A reignited push for a Traralgon highway bypass has been met with stiff opposition from the Traralgon Chamber of Commerce, which fears an alternate route would cripple business flows to the town’s central business district.
The kickback comes after Committee for Gippsland last month included a Traralgon bypass among a list of funding priorities to the Victorian Treasurer, pitched to improve the transport times for road freight from Gippsland to Melbourne markets.
However, Traralgon Chamber of Commerce president Darren Howe said a bypass was the last thing the town’s retailers needed, “particularly in a very tough economic environment”.
“Business such as (but not limited to) service stations, motels, takeaway food will all suffer if the town is bypassed,” Mr Howe said.
“However, it is not just the businesses that will notice the pain of a town bypass.
“When businesses notice the downturn, their ability to assist their community will also be reduced, and therefore the whole community will suffer.”
Mr Howe criticised Committee for Gippsland for not consulting the Chamber of Commerce before making the budget lobbying pitch.
“How can an organisation claim to be representing the business groups of Gippsland when they do not even consult with the group representing businesses that will be most affected?” he said.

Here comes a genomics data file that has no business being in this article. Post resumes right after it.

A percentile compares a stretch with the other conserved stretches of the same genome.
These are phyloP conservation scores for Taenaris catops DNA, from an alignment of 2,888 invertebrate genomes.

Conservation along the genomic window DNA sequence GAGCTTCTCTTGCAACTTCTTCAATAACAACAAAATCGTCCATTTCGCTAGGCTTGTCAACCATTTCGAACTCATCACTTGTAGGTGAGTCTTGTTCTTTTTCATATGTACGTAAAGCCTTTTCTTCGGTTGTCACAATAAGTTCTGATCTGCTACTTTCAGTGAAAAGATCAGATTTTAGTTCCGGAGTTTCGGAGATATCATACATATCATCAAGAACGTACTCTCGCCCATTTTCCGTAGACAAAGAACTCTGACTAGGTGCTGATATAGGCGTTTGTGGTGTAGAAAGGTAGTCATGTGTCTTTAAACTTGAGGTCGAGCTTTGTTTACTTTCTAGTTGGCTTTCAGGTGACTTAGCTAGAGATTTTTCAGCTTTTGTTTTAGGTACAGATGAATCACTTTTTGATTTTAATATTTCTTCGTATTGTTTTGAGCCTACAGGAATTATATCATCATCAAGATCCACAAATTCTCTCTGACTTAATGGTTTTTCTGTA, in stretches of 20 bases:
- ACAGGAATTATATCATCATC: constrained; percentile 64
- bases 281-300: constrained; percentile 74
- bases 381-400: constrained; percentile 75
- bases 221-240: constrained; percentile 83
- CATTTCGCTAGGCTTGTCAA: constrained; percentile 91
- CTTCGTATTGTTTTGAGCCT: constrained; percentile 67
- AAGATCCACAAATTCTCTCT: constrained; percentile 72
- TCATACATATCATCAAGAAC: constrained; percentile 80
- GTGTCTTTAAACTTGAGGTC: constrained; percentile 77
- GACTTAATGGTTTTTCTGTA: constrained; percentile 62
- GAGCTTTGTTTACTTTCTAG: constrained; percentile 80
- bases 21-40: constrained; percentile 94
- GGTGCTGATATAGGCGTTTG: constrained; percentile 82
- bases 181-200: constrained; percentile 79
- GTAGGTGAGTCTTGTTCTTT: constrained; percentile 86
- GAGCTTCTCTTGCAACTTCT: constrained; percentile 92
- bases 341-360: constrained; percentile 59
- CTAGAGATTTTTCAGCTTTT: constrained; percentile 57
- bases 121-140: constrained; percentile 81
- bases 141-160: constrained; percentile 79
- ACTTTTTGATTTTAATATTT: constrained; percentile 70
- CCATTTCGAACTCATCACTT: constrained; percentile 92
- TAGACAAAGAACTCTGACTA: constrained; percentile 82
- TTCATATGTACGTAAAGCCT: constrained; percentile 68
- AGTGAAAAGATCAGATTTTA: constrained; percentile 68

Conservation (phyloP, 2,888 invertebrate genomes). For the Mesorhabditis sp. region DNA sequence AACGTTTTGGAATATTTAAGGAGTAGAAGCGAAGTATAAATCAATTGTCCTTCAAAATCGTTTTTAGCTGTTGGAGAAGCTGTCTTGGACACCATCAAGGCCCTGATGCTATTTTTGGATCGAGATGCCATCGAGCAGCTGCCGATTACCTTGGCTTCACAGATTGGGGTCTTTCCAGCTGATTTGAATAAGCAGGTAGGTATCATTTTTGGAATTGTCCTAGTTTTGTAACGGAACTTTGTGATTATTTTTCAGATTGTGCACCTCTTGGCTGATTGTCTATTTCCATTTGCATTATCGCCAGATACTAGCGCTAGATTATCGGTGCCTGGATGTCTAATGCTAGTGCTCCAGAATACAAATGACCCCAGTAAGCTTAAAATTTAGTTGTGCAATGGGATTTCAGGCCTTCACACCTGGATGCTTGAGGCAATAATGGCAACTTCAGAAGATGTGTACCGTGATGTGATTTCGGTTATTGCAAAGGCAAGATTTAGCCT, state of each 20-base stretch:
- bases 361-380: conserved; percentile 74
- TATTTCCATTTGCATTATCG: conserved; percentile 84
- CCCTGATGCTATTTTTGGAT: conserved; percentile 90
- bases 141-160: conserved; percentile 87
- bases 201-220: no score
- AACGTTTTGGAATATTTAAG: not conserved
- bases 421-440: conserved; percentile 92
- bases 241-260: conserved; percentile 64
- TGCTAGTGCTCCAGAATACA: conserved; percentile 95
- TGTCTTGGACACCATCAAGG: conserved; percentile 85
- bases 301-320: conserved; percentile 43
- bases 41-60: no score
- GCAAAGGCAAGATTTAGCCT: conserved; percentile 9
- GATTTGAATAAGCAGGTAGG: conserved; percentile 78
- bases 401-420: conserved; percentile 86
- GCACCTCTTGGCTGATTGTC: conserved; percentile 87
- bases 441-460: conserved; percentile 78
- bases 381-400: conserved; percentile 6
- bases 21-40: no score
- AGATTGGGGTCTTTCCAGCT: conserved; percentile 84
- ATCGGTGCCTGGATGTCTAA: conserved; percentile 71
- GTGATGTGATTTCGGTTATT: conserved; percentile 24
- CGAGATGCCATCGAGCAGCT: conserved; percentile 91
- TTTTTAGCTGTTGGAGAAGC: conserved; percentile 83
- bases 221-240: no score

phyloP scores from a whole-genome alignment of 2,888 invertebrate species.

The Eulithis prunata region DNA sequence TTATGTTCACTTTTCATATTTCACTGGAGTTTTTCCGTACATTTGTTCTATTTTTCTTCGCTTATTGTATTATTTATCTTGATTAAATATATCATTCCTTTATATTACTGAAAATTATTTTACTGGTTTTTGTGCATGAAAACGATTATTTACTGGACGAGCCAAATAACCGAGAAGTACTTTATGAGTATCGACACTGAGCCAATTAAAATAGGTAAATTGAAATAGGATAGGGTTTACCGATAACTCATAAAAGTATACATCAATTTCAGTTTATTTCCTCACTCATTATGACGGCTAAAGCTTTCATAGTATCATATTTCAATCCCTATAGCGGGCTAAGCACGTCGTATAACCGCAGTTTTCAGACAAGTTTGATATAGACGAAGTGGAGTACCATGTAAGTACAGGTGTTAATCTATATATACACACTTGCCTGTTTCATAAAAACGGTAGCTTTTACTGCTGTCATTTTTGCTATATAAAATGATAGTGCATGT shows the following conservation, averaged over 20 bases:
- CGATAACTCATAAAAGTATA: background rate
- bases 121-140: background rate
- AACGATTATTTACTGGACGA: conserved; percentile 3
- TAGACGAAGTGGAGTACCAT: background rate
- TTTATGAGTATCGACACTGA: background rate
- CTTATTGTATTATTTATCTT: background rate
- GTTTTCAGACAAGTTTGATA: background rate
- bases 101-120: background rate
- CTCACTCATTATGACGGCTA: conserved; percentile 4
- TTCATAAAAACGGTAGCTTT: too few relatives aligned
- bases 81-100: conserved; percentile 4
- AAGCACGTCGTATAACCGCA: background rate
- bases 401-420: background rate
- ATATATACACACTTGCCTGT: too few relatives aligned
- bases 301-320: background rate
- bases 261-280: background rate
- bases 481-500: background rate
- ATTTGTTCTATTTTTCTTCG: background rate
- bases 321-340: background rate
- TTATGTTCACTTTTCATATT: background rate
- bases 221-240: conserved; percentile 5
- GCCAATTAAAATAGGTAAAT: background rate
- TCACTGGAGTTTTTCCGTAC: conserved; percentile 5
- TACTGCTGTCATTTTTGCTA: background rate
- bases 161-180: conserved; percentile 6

While implementation of the Traralgon bypass has been set aside as a short-term prospect, development of a full bypass remains a long-term initiative.
The most recent bypass route proposal approved by Latrobe City Council in recent years begins at the railway overpass east of Morwell, running parallel to the railway line on the southern side, before skirting around residential boundaries in Traralgon’s south.
In response, Committee for Gippsland chief executive Mary Aldred said direct feedback had been taken from the transport industry in forming the lobbying pitch.
“The study was about ensuring manufacturers and food producers gained competitive access to market and (we are) not hamstrung by traffic delays in Traralgon,” Ms Aldred said.